I'm not sure I would classify any of these as a sacred relic so much as an historically important item. Any good artwork by a famous individual is at a bare mininmum valuable. Original BoM manuscripts would likewise be historically important in much the same way that an original Shakespear manuscript would be. I'm not sure that the Church puts much emphasis on such things.

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I'm not sure I would classify any of these as a sacred relic so much as an historically important item. Any good artwork by a famous individual is at a bare mininmum valuable. Original BoM manuscripts would likewise be historically important in much the same way that an original Shakespear manuscript would be. I'm not sure that the Church puts much emphasis on such things.

 

I agree. We are not a Church of sacred relics (though I have to admit that the genuflection, literal and figurative, toward the "Sacred Grove" comes close).

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In times past, canes made with wood from one of Joseph Smith's coffins--or with a branch from the tree that stood in for the Tree of Life in the Nauvoo Temple's garden room--were perceived as having healing qualities.  See here.

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Huh - current news seems to be turning this thread on its head.

 

SLTribune: Mormon church releases photos of ‘seer stone’ used by founder Joseph Smith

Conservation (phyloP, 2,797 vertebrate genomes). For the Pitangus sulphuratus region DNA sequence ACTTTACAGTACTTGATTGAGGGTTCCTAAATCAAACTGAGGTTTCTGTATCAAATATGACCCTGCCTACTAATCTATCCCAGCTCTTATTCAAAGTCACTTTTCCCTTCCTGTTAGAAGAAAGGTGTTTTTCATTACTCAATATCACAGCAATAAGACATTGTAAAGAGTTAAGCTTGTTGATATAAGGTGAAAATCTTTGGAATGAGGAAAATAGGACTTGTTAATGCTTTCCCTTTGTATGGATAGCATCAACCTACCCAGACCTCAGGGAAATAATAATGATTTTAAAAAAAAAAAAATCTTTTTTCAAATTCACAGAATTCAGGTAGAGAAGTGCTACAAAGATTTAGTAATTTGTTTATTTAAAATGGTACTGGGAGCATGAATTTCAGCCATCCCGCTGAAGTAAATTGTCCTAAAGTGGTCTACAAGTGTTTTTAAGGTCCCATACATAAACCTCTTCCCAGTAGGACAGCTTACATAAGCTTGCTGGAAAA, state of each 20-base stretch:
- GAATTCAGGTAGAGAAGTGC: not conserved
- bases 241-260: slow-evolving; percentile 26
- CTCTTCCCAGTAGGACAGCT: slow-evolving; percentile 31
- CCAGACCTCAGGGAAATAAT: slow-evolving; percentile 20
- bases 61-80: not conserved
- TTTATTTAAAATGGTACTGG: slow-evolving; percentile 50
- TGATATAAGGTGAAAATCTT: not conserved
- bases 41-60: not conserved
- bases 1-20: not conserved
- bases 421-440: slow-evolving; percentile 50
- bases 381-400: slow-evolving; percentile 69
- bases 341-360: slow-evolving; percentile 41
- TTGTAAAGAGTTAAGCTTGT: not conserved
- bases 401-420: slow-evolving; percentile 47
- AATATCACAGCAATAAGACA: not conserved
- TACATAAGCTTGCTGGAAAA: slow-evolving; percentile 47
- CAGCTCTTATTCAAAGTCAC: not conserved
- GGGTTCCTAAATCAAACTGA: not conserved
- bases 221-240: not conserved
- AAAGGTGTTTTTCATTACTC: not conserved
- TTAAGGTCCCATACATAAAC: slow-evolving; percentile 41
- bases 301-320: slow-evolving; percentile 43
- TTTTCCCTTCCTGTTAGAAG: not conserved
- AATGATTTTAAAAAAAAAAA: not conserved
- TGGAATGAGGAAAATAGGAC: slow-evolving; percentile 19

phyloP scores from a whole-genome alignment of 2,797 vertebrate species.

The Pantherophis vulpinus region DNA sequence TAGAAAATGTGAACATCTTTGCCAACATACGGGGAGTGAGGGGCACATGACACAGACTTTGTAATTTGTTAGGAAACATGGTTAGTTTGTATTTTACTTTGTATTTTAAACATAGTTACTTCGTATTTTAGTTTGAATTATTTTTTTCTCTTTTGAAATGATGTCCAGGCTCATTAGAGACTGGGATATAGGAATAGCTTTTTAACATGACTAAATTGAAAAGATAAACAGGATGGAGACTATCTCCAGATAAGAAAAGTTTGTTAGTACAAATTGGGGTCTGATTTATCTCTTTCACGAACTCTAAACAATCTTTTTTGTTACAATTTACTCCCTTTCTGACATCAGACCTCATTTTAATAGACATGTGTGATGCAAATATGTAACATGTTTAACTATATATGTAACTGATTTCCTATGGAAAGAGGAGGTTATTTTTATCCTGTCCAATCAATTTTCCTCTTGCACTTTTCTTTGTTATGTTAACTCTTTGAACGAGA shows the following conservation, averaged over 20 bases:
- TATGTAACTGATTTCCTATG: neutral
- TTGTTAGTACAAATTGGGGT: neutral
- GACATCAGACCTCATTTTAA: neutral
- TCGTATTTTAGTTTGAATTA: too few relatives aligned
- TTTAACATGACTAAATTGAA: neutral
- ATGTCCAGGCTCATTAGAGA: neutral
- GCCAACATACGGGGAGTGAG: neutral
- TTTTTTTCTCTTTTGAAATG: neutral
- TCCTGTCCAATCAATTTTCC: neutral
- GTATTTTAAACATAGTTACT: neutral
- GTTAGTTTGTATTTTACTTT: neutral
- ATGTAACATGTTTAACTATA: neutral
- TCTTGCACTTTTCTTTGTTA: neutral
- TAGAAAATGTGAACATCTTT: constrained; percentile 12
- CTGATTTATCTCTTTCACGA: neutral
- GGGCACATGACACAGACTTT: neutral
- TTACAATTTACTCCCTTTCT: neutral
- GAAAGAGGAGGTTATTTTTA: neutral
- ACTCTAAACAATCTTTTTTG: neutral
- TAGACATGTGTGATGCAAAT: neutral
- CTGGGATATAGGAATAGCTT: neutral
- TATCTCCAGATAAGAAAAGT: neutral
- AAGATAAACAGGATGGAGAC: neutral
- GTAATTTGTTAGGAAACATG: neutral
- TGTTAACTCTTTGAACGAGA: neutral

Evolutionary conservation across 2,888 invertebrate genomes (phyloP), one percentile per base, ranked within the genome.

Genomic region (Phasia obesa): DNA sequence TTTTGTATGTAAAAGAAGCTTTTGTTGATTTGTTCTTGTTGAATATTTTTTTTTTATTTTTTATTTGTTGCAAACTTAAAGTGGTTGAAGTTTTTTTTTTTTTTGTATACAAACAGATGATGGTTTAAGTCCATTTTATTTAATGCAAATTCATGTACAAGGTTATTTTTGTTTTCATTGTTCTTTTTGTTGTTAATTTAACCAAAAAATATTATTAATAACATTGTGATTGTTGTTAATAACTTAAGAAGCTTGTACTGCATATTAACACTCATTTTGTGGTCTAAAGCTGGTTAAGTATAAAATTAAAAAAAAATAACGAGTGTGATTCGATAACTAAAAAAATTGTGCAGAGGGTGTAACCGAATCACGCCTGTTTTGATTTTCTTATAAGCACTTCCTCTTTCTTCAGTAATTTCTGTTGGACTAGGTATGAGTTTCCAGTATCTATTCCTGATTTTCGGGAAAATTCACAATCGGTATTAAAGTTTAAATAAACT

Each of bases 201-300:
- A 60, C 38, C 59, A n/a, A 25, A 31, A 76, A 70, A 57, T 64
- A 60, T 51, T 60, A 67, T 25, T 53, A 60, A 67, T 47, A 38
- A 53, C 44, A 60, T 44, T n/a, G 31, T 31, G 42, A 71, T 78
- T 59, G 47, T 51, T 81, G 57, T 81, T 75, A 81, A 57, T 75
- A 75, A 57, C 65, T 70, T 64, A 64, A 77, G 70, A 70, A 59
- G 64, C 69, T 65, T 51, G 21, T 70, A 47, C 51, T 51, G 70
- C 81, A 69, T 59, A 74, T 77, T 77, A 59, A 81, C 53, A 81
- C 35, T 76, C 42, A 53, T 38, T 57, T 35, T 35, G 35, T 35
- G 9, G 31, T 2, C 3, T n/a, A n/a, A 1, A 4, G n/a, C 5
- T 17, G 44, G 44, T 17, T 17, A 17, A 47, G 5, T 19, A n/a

efj3ol.jpg

 

I can better imagine Joseph Smith putting that stone into a top hat and looking at it than using it as a spectacle lens.

 

A Mormon missionary once assured me that the "stone-in-hat" story was an invention of South Park. When I pointed out that it predated South Park by quite a long spell, he still insisted it was false.

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Guest MormonGator

I'd like to see a baseball glove the prophets used as kids. I think that would be so cool. 

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I can better imagine Joseph Smith putting that stone into a top hat and looking at it than using it as a spectacle lens.

 

Wait! Are you certain it was a "top" hat? We don't want to be perpetuating falsehoods here. Because down the road someone may find out that the hat was actually a cowboy hat and lose their testimonies.

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My Catholic friend asks, "Why don't Mormons use the cross?"

 

 

 

We don't use the cross in the sense that Catholics do.  ie.  Having a piece of the true cross in a place of prominence in any of our churches and other public buildings.  I've seen several of these pieces BTW.  Unlike us, the Catholic churches are mostly open daily to worshipers.

 

In that sense there are AFAIK no relics in any of our churches.

Edited by mrmarklin

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I'm pretty sure that if we (the LDS church) pulled an Indiana Jones and found the Ark of the Covenant, we'd consider it a sacred relic.

 

Bum ba dump dum. Bum ba daaa.

 

:freddie:   Wait...why does Indy have claws?